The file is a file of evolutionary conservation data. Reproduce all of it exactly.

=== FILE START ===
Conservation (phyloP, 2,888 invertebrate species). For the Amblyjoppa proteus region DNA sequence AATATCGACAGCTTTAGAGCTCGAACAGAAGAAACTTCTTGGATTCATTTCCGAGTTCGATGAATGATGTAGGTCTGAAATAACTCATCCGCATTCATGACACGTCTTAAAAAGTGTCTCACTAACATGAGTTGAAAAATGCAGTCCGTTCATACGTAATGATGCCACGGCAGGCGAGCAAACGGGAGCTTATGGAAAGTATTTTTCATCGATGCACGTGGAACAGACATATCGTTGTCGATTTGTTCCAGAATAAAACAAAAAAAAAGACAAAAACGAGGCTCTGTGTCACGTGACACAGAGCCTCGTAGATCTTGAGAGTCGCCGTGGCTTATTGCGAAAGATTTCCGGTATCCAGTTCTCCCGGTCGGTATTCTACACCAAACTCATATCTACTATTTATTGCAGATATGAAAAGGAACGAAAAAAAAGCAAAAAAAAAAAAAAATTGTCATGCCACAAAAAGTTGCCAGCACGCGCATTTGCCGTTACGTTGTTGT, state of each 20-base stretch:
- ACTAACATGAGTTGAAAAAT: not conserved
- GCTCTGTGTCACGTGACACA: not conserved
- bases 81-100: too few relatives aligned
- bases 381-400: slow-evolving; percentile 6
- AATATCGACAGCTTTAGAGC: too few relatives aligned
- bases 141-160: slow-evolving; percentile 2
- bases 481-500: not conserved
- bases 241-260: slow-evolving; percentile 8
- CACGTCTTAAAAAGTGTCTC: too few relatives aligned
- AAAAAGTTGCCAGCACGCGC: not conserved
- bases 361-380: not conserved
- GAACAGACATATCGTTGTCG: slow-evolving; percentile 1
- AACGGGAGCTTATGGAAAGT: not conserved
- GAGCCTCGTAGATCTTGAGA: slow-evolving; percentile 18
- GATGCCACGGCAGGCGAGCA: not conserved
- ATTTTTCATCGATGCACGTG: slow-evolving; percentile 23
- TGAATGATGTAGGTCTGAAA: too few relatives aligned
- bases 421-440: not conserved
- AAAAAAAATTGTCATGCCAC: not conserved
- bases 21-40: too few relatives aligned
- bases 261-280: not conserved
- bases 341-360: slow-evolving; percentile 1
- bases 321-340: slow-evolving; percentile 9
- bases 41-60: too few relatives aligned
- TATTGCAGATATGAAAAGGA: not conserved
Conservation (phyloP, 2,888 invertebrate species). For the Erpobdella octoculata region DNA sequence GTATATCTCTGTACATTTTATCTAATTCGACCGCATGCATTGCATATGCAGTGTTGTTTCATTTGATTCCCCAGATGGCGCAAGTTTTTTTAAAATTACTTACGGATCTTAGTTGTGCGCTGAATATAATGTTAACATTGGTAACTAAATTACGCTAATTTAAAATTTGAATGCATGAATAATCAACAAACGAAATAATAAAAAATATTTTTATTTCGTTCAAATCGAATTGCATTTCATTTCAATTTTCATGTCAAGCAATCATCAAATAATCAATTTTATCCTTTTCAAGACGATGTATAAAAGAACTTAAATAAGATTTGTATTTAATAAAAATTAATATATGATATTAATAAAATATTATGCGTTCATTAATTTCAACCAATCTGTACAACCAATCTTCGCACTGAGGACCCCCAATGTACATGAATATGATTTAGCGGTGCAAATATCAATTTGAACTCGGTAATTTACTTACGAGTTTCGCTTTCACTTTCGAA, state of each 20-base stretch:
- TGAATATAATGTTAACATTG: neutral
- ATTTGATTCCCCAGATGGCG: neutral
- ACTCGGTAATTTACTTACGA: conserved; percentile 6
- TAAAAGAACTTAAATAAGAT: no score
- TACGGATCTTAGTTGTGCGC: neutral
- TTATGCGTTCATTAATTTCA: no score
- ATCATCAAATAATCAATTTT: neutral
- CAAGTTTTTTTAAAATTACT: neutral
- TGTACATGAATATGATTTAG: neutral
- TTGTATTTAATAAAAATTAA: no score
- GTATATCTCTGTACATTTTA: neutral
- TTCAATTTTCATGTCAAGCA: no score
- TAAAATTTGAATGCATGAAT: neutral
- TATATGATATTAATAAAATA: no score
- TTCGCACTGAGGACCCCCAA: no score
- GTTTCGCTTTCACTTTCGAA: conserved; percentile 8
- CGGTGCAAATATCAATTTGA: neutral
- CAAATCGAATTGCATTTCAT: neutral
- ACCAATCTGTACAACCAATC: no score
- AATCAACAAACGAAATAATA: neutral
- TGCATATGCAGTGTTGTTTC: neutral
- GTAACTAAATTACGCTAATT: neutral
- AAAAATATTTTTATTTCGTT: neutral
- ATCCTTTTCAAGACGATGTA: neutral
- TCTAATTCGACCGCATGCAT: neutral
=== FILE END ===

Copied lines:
Conservation (phyloP, 2,888 invertebrate species). For the Amblyjoppa proteus region DNA sequence AATATCGACAGCTTTAGAGCTCGAACAGAAGAAACTTCTTGGATTCATTTCCGAGTTCGATGAATGATGTAGGTCTGAAATAACTCATCCGCATTCATGACACGTCTTAAAAAGTGTCTCACTAACATGAGTTGAAAAATGCAGTCCGTTCATACGTAATGATGCCACGGCAGGCGAGCAAACGGGAGCTTATGGAAAGTATTTTTCATCGATGCACGTGGAACAGACATATCGTTGTCGATTTGTTCCAGAATAAAACAAAAAAAAAGACAAAAACGAGGCTCTGTGTCACGTGACACAGAGCCTCGTAGATCTTGAGAGTCGCCGTGGCTTATTGCGAAAGATTTCCGGTATCCAGTTCTCCCGGTCGGTATTCTACACCAAACTCATATCTACTATTTATTGCAGATATGAAAAGGAACGAAAAAAAAGCAAAAAAAAAAAAAAATTGTCATGCCACAAAAAGTTGCCAGCACGCGCATTTGCCGTTACGTTGTTGT, state of each 20-base stretch:
- ACTAACATGAGTTGAAAAAT: not conserved
- GCTCTGTGTCACGTGACACA: not conserved
- bases 81-100: too few relatives aligned
- bases 381-400: slow-evolving; percentile 6
- AATATCGACAGCTTTAGAGC: too few relatives aligned
- bases 141-160: slow-evolving; percentile 2
- bases 481-500: not conserved
- bases 241-260: slow-evolving; percentile 8
- CACGTCTTAAAAAGTGTCTC: too few relatives aligned
- AAAAAGTTGCCAGCACGCGC: not conserved
- bases 361-380: not conserved
- GAACAGACATATCGTTGTCG: slow-evolving; percentile 1
- AACGGGAGCTTATGGAAAGT: not conserved
- GAGCCTCGTAGATCTTGAGA: slow-evolving; percentile 18
- GATGCCACGGCAGGCGAGCA: not conserved
- ATTTTTCATCGATGCACGTG: slow-evolving; percentile 23
- TGAATGATGTAGGTCTGAAA: too few relatives aligned
- bases 421-440: not conserved
- AAAAAAAATTGTCATGCCAC: not conserved
- bases 21-40: too few relatives aligned
- bases 261-280: not conserved
- bases 341-360: slow-evolving; percentile 1
- bases 321-340: slow-evolving; percentile 9
- bases 41-60: too few relatives aligned
- TATTGCAGATATGAAAAGGA: not conserved
Conservation (phyloP, 2,888 invertebrate species). For the Erpobdella octoculata region DNA sequence GTATATCTCTGTACATTTTATCTAATTCGACCGCATGCATTGCATATGCAGTGTTGTTTCATTTGATTCCCCAGATGGCGCAAGTTTTTTTAAAATTACTTACGGATCTTAGTTGTGCGCTGAATATAATGTTAACATTGGTAACTAAATTACGCTAATTTAAAATTTGAATGCATGAATAATCAACAAACGAAATAATAAAAAATATTTTTATTTCGTTCAAATCGAATTGCATTTCATTTCAATTTTCATGTCAAGCAATCATCAAATAATCAATTTTATCCTTTTCAAGACGATGTATAAAAGAACTTAAATAAGATTTGTATTTAATAAAAATTAATATATGATATTAATAAAATATTATGCGTTCATTAATTTCAACCAATCTGTACAACCAATCTTCGCACTGAGGACCCCCAATGTACATGAATATGATTTAGCGGTGCAAATATCAATTTGAACTCGGTAATTTACTTACGAGTTTCGCTTTCACTTTCGAA, state of each 20-base stretch:
- TGAATATAATGTTAACATTG: neutral
- ATTTGATTCCCCAGATGGCG: neutral
- ACTCGGTAATTTACTTACGA: conserved; percentile 6
- TAAAAGAACTTAAATAAGAT: no score
- TACGGATCTTAGTTGTGCGC: neutral
- TTATGCGTTCATTAATTTCA: no score
- ATCATCAAATAATCAATTTT: neutral
- CAAGTTTTTTTAAAATTACT: neutral
- TGTACATGAATATGATTTAG: neutral
- TTGTATTTAATAAAAATTAA: no score
- GTATATCTCTGTACATTTTA: neutral
- TTCAATTTTCATGTCAAGCA: no score
- TAAAATTTGAATGCATGAAT: neutral
- TATATGATATTAATAAAATA: no score
- TTCGCACTGAGGACCCCCAA: no score
- GTTTCGCTTTCACTTTCGAA: conserved; percentile 8
- CGGTGCAAATATCAATTTGA: neutral
- CAAATCGAATTGCATTTCAT: neutral
- ACCAATCTGTACAACCAATC: no score
- AATCAACAAACGAAATAATA: neutral
- TGCATATGCAGTGTTGTTTC: neutral
- GTAACTAAATTACGCTAATT: neutral
- AAAAATATTTTTATTTCGTT: neutral
- ATCCTTTTCAAGACGATGTA: neutral
- TCTAATTCGACCGCATGCAT: neutral